Another vital piece of equipment for content creators is a good quality microphone. Having a dedicated microphone creates crisper, better quality audio when recording and for doing voiceovers on your videos.
Microphones come in all different shapes and sizes. Your selection will depend on your circumstances; whether you are on the go when filming, mostly stationary inside a dedicated studio or just at home in your bedroom.
Dynamic microphones are best when your room is not soundproof, and you want to block out excess noise. Condenser microphones are great if you are in a dedicated sound studio or soundproof room as they offer a more precise sound result, and mini mics (often clip to your shirt) are more discreet and smaller if you are on the go.
These types of Blue Snowball mics are popular at the moment and offer a great price point. Or the Blue Yeti X is also a great choice for its better overall sound.
7. Camera Lenses And Filters
You can usually use many different lenses with your camera (although this will depend on the brand and type of camera). You will probably find you build up a bit of a collection of them over time, but always have your favourites that you don't leave home without.
Different lenses can be used to photograph more creatively, capture more of those beautiful landscapes, and provide different viewpoints on the shots you are taking. Your lens choice will largely depend on your subject matter, its location and the type of camera you have.
Lens filters offer an added bonus of allowing you to protect your camera from moisture, dust, and other environmental effects as well as adding the ability to alter the tones and colours of the shot. Polarising filters add depth to images by saturation colours and reducing reflections and are essential for those shooting outdoors.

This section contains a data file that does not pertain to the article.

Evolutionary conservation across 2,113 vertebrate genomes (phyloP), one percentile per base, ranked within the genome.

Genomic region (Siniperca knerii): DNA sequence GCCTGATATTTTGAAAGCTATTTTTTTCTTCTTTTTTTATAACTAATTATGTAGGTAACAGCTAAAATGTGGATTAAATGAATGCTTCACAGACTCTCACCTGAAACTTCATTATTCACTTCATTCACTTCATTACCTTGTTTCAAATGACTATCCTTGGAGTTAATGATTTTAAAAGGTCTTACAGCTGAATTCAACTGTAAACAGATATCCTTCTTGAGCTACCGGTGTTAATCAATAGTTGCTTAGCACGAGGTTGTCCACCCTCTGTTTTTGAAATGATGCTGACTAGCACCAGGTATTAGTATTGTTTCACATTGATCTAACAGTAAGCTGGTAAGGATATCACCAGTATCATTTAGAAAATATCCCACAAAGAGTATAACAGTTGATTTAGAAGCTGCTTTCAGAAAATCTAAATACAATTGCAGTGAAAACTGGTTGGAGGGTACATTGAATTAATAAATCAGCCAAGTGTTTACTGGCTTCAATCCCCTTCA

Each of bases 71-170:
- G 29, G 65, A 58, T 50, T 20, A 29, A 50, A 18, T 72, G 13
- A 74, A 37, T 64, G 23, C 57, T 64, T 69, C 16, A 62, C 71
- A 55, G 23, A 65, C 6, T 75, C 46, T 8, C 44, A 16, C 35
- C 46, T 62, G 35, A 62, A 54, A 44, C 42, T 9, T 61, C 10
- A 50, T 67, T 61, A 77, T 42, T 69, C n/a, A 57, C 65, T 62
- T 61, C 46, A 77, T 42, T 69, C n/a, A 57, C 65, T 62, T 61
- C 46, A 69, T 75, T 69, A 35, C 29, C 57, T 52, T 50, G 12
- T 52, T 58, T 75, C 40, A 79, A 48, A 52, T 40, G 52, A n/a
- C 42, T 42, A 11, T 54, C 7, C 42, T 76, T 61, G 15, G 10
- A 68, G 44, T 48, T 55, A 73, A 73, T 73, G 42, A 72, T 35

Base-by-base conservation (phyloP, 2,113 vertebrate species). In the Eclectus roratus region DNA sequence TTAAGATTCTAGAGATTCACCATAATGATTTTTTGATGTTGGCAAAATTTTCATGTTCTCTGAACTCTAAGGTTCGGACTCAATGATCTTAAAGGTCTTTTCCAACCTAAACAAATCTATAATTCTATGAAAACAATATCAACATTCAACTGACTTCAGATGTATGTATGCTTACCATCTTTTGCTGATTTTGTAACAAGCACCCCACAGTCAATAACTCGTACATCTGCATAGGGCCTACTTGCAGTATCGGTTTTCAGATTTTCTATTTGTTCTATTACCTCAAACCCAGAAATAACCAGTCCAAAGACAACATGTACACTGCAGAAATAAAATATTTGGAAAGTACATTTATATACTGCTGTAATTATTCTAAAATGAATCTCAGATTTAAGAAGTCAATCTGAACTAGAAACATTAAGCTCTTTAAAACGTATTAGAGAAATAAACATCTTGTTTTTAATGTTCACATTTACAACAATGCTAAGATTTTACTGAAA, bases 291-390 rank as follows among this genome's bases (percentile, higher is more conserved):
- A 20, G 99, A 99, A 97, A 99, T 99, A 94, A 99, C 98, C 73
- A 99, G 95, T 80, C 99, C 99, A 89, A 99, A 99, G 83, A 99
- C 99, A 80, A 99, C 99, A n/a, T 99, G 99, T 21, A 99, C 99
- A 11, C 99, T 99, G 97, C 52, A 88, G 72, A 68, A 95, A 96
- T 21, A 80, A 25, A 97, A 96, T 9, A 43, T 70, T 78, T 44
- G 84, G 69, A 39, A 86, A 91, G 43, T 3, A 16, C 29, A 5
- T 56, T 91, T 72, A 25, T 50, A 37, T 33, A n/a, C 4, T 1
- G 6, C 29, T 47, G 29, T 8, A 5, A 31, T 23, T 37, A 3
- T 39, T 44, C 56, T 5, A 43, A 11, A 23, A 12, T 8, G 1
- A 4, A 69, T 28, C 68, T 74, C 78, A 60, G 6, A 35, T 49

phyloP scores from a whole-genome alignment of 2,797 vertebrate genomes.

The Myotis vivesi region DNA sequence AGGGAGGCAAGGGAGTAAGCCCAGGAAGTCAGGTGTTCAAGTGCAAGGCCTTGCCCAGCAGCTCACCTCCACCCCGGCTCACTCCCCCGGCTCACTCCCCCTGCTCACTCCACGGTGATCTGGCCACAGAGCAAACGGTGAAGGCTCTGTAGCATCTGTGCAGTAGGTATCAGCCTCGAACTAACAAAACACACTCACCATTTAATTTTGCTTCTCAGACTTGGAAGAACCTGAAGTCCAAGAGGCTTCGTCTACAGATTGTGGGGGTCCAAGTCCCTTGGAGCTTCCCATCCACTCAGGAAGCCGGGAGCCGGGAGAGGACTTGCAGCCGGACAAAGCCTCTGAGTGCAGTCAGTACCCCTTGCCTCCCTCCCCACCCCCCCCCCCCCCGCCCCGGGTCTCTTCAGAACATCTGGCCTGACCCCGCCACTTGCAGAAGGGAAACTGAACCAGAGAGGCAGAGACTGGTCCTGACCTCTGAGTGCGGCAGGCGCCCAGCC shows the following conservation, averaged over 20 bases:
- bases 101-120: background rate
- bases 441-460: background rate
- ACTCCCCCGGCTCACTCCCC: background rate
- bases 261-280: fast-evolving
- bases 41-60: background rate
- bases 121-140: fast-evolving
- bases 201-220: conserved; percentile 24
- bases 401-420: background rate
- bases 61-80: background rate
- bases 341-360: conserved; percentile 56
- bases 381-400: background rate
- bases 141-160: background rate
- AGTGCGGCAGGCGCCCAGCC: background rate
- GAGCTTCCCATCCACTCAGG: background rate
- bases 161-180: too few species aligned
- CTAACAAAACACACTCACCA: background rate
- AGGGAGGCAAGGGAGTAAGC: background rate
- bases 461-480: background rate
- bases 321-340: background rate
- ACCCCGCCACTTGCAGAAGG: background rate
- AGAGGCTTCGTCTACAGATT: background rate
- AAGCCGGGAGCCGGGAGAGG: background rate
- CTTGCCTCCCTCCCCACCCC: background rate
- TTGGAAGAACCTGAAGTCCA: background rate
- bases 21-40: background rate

Okko lens filters are a good choice for all aspects of photography.
8. External Hard Drives
As a content creator, you take dozens of photos and hours of videos every day. As a result, you will quickly fill your memory cards and likely need more space than your laptop can provide. So, for this reason, investing in an external hard drive is a good idea.
The good news is these days external hard drives have gotten pretty big with some reaching storage capacities from 1T up to 16 terabytes or more - that's a lot of photos! The good thing about external hard drives is they can also be used to back up any files, images or video you normally store on your laptop too. The last thing you would want to happen is to lose the content you have spent so much time working on.
Hard drive costs directly relate to storage capabilities, so it is definitely a case of you get what you pay for on this one. Deciding your best option will largely depend on the amount of content you wish to store and your portability and access requirements.
9. Camera Cleaning Kit
After investing in all of this content creator gear, it's important to have the right equipment to keep it in perfect condition. It is highly recommended you use a specially designed camera cleaning kit to avoid damaging the lens.
These kits are reasonably priced and can be found at any tech or photography store. Look for a professional quality product that includes a cleaning solution, microfiber cloths, a blower or vacuum tool, brushes, and a scope. Keeping your camera dust-free is vital to its longevity.
10. Camera Bag
Wondering how you are going to carry all of this camera gear around safely? Investing in a good quality camera bag is going to be a priority, especially if you are constantly on the move. Purchasing a dedicated camera bag is always best as they provide better design features such as extra padding, easier access and more flexible storage options.
There are several types of camera bags on the market that offer varying degrees of storage and versatility - how you intend to use your bag will determine which one you buy. Some of the different types of camera bags are; backpacks, cross body sling bags, should bags, holster bags and roller bags. See here for more information on what to look for in a camera bag and how to choose the right one for you.
Hopefully, this guide has given you some helpful tips for putting together the ultimate gear selection for creating engaging content!
Need some content inspiration? Take a look at the Langly Travel blog here!